The expert review also considered the Federal Government’s feedback on the National Heritage listing nomination, which acknowledged the depth of the research undertaken for the bid and extent of community support, but noted concerns about the size of the area being nominated and the lack of clear State Government support for the bid.
In response there has been increased focus on engaging with the State Government and specifically the Department of Environment and Water (DEW). Encouragingly, DEW have actively participated in the expert review which has assisted with building mutual understanding and identifying opportunities to refine the bid’s value proposition, or in world heritage terms, the strength and clarity of the ‘statement of significance’. It is anticipated that this will enhance understanding and provide a strong foundation for ongoing engagement with the next goal being to seek the Minister for Environment and Water’s support to put the bid forward for World Heritage listing at a future Council of Australian Governments (COAG) Meeting of Environment Ministers.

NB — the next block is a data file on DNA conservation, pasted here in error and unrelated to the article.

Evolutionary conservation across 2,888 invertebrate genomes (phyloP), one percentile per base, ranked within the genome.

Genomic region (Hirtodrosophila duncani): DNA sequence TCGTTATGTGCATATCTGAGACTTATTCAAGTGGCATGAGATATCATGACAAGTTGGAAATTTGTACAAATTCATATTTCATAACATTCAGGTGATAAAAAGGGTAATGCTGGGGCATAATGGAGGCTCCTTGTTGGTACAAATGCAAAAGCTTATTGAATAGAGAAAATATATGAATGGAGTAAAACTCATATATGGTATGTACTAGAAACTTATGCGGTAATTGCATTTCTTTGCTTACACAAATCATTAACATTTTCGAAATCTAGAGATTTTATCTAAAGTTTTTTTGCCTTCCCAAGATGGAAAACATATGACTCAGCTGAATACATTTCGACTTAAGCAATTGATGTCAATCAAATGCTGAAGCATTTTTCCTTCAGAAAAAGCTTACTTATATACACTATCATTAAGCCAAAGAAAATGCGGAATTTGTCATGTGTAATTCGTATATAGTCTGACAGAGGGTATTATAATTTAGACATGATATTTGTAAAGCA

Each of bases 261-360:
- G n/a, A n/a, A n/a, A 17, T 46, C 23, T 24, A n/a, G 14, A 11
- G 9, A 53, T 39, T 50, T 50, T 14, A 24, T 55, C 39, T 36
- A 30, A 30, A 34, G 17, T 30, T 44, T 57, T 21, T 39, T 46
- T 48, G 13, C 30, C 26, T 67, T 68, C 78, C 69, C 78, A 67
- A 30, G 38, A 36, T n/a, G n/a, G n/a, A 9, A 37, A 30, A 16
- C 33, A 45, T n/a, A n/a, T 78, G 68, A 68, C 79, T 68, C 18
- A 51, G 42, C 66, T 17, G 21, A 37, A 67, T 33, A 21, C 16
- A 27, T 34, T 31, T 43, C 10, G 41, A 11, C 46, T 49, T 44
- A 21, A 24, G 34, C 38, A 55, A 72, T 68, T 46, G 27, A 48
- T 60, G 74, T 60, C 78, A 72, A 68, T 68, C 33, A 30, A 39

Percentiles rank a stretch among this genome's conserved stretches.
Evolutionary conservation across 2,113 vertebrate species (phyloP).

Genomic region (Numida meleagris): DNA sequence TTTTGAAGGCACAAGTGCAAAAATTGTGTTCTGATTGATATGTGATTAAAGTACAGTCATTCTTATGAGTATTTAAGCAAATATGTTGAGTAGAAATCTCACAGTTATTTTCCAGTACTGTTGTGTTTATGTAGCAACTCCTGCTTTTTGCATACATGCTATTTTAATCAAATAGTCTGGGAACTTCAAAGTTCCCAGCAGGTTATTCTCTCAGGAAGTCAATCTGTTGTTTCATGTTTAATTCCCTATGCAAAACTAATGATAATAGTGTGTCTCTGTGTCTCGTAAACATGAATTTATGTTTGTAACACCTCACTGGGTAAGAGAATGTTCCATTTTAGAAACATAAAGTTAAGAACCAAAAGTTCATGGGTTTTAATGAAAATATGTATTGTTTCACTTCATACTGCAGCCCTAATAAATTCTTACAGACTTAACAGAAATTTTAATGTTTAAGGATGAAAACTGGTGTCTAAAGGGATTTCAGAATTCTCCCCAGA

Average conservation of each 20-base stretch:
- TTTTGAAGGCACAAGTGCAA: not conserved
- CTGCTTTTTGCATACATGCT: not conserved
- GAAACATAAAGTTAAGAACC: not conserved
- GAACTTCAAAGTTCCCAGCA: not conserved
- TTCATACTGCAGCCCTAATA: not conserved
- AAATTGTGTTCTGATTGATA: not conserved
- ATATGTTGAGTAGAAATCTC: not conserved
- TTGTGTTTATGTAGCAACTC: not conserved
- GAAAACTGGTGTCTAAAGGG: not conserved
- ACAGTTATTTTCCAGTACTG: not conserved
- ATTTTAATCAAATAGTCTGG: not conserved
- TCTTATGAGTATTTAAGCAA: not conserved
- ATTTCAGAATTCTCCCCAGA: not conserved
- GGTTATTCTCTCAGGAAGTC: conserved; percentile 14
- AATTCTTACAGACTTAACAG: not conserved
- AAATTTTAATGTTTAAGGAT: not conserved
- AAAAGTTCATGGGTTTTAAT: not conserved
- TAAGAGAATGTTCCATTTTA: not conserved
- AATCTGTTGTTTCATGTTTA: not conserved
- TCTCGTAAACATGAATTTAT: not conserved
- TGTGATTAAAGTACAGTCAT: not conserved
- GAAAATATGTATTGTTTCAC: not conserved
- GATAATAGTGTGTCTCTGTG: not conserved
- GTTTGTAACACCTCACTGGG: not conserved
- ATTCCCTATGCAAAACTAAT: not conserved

It is noted that this period also saw the first full year of the newly elected State Government and changes at key government agencies and departments. Local government elections were also held resulting in some new Mayors and elected members. A federal election was also held with changes ensuing to Federal Government Ministers and departments. The significant political changes are both a challenge and opportunity which will require new relationships to be formed and education on the bid’s rationale and potential benefits to occur.
In terms of progressing this iconic project, the following key tasks need to be undertaken in the near to short term:
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